re St Paul's teaching on slavery: St Paul was responding to the fact of his time and giving pastoral advice. Again, we could go into this at great length. The real question is, do you accept that the Church can teach infallibly? Do you believe what Vatican II says on this matter in Lumen Gentium 25?
6. Affirm my prayers for those who have left the priesthood to get married, but my disagreement that they should be allowed back to active priestly ministry still married - such a move would be discouraging to those who have tried to maintain the promises they made at ordination and is a sign of a lack of respect to them Should we therefore disapprove of the decision by the authorities to ordain for the presbyterate married ex-Anglican clergy?
The cases are very different. You mentioned the practice of eastern Churches. After ordination, a priest is not allowed to get married. To do so, violates his promise and the Tradition of East and West. The broken promise is a serious matter and it requires repentance and a change of life. Some men cannot do so and have received laicisations. I have known a few myself and admire them greatly. But to say that they could return to priestly ministry with no attempt to resolve the situation by which they broke their initial promise is failing to take promises seriously. It sens a bad signal to those who are divorced and remarried - that they cannot come back to Communion because they are laypeople; but a priest can do anything, not resolve his situation and still return to ministry.
I think it is disingenuous to imply that the situation of those priests who left the priesthood to get married, many in very painful circumstances, many of them fine men, is equivalent to that of married former Anglican clergy. A
7. Deprecate this petition as an attempt to further the culture of dissent in the Church, a dissent whose real nature is a refusal to believe and so is opposed to the full act of faith, and so will do no good but will serve to encourage division in the Body of Christ Are the faithful not encouraged by canon law to express their needs to their pastors?
Yes, but remember Lumen Gentium 25 referred to above.
8. Acknowledge that there is indeed a crisis in the life of the Catholic Church, but this has been caused by dissent from the teachings of the Church, a lack of thorough Catholic catechesis, a lack of holiness and prayer in the life of the Church, an unwillingness to evangelise culture with the fullness of the Catholic Faith and a growing antagonistic secularism in the world which dissent actually promotes. Are there not seriously devout Catholics who disagree with your condemnations among the lower and higher clergy to say nothing of the holy and prayerful laity? Were Galileo and Rosmini dissidents? Were those who criticised John Paul II's protection of Marcial Maciel dissidents, without the fulness of faith or seduced by antagonistic secularism?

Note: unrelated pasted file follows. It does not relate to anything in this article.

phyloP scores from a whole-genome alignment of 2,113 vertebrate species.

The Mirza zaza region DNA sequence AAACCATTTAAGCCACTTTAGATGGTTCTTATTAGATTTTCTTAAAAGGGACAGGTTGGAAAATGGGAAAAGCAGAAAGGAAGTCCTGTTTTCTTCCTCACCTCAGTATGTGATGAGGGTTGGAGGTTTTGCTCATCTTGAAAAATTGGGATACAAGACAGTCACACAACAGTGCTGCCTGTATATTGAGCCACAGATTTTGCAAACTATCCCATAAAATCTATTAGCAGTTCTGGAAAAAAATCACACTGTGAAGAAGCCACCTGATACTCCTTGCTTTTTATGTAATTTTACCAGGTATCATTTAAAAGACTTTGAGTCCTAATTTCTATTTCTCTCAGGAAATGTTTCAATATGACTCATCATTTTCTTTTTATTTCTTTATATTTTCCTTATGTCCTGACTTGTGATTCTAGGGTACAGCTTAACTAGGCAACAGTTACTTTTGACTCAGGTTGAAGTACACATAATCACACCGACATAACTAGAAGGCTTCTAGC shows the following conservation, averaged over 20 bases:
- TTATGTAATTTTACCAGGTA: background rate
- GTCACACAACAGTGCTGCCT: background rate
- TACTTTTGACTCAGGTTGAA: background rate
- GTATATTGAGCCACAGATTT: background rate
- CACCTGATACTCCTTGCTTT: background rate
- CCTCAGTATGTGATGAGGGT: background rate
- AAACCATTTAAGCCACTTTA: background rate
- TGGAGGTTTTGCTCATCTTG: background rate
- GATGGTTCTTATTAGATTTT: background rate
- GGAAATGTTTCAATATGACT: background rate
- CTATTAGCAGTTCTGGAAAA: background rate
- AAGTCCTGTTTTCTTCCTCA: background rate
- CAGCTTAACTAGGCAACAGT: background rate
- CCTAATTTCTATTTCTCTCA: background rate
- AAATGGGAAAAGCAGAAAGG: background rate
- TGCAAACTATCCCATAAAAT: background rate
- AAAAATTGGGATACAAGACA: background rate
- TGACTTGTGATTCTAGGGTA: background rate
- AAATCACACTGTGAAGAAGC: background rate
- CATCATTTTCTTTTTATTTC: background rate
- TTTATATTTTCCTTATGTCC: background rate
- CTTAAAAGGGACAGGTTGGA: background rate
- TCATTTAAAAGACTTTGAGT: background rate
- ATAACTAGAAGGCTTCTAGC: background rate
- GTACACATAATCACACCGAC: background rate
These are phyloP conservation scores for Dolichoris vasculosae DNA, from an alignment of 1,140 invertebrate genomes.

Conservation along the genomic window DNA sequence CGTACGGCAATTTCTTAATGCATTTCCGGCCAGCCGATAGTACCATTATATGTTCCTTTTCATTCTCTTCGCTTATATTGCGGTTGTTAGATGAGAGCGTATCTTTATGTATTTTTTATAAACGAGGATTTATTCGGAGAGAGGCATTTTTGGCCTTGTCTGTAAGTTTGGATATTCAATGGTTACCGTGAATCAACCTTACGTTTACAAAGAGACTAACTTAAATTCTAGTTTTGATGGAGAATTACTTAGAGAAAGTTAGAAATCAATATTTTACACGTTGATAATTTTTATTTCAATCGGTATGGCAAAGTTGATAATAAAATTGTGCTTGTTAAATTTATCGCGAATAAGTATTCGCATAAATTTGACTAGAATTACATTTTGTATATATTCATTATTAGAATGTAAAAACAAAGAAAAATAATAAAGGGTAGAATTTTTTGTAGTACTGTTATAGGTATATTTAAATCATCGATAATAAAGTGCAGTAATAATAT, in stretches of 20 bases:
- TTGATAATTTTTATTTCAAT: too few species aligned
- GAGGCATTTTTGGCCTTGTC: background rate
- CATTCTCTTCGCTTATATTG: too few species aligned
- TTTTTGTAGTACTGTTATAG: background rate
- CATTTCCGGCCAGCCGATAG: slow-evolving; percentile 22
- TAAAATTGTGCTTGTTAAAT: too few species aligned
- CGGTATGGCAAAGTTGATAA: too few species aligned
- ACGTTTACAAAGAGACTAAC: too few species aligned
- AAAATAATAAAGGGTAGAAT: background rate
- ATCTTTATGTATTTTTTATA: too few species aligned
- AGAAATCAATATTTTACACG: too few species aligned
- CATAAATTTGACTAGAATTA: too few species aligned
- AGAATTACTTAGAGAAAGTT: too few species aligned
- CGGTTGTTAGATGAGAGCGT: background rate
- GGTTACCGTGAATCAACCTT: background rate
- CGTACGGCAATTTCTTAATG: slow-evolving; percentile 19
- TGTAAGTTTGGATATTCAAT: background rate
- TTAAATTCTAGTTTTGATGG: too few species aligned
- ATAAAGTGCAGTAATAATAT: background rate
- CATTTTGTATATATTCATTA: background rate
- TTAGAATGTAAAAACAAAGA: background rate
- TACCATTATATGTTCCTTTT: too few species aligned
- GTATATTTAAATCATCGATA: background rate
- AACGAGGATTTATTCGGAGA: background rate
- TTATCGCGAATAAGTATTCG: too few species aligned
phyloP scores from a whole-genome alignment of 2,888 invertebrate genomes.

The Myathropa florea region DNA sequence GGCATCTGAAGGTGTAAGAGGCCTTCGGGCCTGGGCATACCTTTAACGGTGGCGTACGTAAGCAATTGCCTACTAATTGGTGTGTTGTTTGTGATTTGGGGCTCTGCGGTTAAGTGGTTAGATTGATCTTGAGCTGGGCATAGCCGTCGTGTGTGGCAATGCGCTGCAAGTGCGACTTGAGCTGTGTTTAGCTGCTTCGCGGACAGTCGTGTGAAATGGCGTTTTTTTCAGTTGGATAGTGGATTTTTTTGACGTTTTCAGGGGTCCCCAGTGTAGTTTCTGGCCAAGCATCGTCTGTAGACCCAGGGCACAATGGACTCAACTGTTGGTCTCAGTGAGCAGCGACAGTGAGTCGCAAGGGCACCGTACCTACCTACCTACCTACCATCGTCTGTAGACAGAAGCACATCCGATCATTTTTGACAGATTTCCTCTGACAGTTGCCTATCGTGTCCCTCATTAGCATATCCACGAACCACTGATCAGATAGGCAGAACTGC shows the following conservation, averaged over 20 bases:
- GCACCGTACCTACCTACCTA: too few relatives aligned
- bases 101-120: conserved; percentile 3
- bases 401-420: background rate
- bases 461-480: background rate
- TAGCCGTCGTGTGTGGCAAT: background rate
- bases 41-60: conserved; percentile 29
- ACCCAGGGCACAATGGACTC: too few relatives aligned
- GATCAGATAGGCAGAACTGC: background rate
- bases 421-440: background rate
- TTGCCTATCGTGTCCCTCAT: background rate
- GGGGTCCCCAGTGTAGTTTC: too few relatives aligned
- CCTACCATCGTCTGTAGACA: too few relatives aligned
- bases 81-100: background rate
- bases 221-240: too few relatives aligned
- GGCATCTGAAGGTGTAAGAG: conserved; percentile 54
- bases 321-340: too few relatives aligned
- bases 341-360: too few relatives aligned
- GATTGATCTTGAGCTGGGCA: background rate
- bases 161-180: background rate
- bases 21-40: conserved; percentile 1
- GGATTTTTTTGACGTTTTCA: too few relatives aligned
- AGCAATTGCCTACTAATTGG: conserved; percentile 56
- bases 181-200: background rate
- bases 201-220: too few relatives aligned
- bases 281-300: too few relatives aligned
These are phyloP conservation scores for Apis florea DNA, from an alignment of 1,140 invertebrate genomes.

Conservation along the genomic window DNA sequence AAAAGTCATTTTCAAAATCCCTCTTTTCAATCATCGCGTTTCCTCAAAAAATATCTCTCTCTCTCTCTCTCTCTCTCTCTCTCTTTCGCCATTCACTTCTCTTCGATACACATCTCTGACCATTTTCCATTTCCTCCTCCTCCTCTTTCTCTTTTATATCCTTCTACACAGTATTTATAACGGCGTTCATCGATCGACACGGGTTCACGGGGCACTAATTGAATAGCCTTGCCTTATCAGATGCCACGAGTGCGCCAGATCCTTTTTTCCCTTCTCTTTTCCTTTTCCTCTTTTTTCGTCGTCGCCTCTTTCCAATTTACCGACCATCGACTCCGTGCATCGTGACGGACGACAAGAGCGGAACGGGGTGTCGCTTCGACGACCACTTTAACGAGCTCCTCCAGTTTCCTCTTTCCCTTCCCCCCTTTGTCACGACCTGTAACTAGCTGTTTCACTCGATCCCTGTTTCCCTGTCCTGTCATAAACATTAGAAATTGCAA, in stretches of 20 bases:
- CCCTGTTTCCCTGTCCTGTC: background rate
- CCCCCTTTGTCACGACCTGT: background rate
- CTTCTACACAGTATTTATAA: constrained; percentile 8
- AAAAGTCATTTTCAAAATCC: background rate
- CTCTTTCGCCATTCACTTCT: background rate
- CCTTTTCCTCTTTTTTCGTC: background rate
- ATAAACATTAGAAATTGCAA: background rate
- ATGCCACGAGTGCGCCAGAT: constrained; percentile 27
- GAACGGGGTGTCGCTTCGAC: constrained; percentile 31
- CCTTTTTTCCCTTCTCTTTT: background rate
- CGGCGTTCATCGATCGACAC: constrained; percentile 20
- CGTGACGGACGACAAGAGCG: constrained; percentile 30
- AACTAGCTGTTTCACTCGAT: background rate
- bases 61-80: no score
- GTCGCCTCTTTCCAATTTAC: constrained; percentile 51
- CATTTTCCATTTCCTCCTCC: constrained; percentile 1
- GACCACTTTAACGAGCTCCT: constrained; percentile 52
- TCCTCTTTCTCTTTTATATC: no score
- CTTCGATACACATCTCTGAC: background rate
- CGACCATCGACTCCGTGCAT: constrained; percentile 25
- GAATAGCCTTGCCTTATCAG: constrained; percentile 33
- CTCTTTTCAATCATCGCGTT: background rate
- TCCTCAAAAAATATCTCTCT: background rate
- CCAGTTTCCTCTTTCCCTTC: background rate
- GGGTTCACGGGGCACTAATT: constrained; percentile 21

There is always room for criticism and for correction of errant Pastors. Again, the questions of Galileo and Rosmini are more subtle than just, "I dissent from the Church's teaching." Galileo was not alone in suggesting heliocentrism - Copernicus did so too and even his patron the Pope was sympathetic to the idea, as was Cardinal Bellarmine. The reasons for the condemenations are various - and there were mistake and human pride involved too on both sides.
I am not judging anyone's holiness or lack of it in these matter's. I just do not believe that dissent forms part of the act of faith. Yes to criticism, yes to correction of pastors for weakness and corruption and delusion and worldliness and pride and bad decisions: but Catherine of Siena's amazing action was born not out of dissent but the act of faith and a real reverence for the role of the Pope.
Is it all not, unfortunately, quite as open and shut as you suggest?
I think you will see that my position is far more nuanced than you would imagine me to be in your any caricature. The real question to be answered is: if the Pope decided tomorrow that women could be ordained priests, would we all have to accept it? Could I dissent from it? Would it have to be imposed throughout the Church? Would it be definitive? I have a sneaking feeling you would use all the authority of the Church to impose this, while at the moment you deny that the Church has the right to impose a decision which runs contrary to your opinion. I do not want to be uncharitable in saying this. Perhaps you believe that we could have an Anglican model where different dioceses could decide their own practice - but then the Catholic Church's foundation would be undermined at the very least. I do not see how one could operate such a decision without a requirement of assent (not necessarily of faith!), obedience and obligation. I am not against that, but you seem to be. Or is it just a political manoeuvre: dissent from the use of such means until dissenters actually have control of them?
I have spent alot of time on this over the past hour. I have to study and so will not have time to go back and forth like this. Thank you for your correspondence. I wish you every blessing and grace.
Yours in the Faith